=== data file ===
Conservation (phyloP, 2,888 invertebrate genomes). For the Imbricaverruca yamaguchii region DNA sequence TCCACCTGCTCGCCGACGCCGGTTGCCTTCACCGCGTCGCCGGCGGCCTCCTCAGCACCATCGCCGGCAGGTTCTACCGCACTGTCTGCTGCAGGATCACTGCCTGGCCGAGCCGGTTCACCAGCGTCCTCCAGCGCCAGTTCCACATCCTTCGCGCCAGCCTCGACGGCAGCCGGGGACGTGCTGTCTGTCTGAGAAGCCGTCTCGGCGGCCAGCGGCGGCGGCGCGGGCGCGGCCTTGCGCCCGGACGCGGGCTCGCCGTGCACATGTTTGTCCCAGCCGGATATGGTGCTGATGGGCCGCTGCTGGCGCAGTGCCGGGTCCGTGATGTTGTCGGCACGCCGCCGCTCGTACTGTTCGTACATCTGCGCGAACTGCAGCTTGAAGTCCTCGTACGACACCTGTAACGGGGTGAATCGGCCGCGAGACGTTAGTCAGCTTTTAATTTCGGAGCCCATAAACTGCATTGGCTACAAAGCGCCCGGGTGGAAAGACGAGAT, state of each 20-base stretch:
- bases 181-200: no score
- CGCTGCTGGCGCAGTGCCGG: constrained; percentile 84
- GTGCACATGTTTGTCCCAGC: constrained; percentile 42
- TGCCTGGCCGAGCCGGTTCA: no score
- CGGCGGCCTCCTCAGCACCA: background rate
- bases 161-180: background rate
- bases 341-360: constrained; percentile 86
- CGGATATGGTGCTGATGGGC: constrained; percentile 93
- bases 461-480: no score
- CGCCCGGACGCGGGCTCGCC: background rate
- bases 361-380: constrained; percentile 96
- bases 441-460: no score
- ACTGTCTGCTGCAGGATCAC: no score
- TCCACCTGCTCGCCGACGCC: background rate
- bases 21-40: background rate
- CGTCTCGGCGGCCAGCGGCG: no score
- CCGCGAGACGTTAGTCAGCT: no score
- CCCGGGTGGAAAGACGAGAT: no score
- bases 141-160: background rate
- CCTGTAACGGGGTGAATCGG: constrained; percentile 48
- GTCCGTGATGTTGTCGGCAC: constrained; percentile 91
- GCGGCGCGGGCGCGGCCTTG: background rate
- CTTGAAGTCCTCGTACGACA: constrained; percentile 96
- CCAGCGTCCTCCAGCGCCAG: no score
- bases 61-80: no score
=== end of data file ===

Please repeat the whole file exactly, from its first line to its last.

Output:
Conservation (phyloP, 2,888 invertebrate genomes). For the Imbricaverruca yamaguchii region DNA sequence TCCACCTGCTCGCCGACGCCGGTTGCCTTCACCGCGTCGCCGGCGGCCTCCTCAGCACCATCGCCGGCAGGTTCTACCGCACTGTCTGCTGCAGGATCACTGCCTGGCCGAGCCGGTTCACCAGCGTCCTCCAGCGCCAGTTCCACATCCTTCGCGCCAGCCTCGACGGCAGCCGGGGACGTGCTGTCTGTCTGAGAAGCCGTCTCGGCGGCCAGCGGCGGCGGCGCGGGCGCGGCCTTGCGCCCGGACGCGGGCTCGCCGTGCACATGTTTGTCCCAGCCGGATATGGTGCTGATGGGCCGCTGCTGGCGCAGTGCCGGGTCCGTGATGTTGTCGGCACGCCGCCGCTCGTACTGTTCGTACATCTGCGCGAACTGCAGCTTGAAGTCCTCGTACGACACCTGTAACGGGGTGAATCGGCCGCGAGACGTTAGTCAGCTTTTAATTTCGGAGCCCATAAACTGCATTGGCTACAAAGCGCCCGGGTGGAAAGACGAGAT, state of each 20-base stretch:
- bases 181-200: no score
- CGCTGCTGGCGCAGTGCCGG: constrained; percentile 84
- GTGCACATGTTTGTCCCAGC: constrained; percentile 42
- TGCCTGGCCGAGCCGGTTCA: no score
- CGGCGGCCTCCTCAGCACCA: background rate
- bases 161-180: background rate
- bases 341-360: constrained; percentile 86
- CGGATATGGTGCTGATGGGC: constrained; percentile 93
- bases 461-480: no score
- CGCCCGGACGCGGGCTCGCC: background rate
- bases 361-380: constrained; percentile 96
- bases 441-460: no score
- ACTGTCTGCTGCAGGATCAC: no score
- TCCACCTGCTCGCCGACGCC: background rate
- bases 21-40: background rate
- CGTCTCGGCGGCCAGCGGCG: no score
- CCGCGAGACGTTAGTCAGCT: no score
- CCCGGGTGGAAAGACGAGAT: no score
- bases 141-160: background rate
- CCTGTAACGGGGTGAATCGG: constrained; percentile 48
- GTCCGTGATGTTGTCGGCAC: constrained; percentile 91
- GCGGCGCGGGCGCGGCCTTG: background rate
- CTTGAAGTCCTCGTACGACA: constrained; percentile 96
- CCAGCGTCCTCCAGCGCCAG: no score
- bases 61-80: no score